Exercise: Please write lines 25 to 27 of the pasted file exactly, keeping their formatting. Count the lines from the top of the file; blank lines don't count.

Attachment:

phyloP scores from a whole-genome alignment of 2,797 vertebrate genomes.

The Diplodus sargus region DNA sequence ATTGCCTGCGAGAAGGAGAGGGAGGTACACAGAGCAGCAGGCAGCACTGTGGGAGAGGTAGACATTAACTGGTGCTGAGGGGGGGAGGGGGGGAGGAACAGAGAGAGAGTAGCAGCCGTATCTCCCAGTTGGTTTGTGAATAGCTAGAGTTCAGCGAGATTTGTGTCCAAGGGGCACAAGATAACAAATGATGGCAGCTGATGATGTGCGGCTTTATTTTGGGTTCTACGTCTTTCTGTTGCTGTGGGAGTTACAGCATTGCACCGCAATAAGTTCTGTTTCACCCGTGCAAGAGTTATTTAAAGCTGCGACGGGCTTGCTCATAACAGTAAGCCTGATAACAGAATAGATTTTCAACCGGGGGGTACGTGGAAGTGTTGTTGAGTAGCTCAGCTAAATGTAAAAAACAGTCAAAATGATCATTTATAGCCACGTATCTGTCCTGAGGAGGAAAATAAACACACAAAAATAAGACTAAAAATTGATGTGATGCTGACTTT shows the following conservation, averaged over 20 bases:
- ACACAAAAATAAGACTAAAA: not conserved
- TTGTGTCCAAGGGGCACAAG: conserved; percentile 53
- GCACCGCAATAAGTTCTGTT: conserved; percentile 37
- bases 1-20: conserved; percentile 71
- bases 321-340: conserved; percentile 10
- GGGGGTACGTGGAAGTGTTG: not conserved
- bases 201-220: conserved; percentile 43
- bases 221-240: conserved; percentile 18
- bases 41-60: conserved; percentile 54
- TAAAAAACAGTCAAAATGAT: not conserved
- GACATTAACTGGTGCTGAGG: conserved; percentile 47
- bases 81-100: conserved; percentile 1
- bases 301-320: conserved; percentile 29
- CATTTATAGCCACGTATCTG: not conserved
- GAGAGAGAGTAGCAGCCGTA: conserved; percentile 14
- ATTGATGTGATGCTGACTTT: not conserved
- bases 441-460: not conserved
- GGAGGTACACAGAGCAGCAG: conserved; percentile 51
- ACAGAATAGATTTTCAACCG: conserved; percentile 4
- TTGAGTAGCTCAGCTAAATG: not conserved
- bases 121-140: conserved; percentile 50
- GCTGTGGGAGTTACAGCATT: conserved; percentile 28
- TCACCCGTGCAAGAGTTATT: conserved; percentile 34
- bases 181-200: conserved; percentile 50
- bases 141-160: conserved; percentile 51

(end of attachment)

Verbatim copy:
- TCACCCGTGCAAGAGTTATT: conserved; percentile 34
- bases 181-200: conserved; percentile 50
- bases 141-160: conserved; percentile 51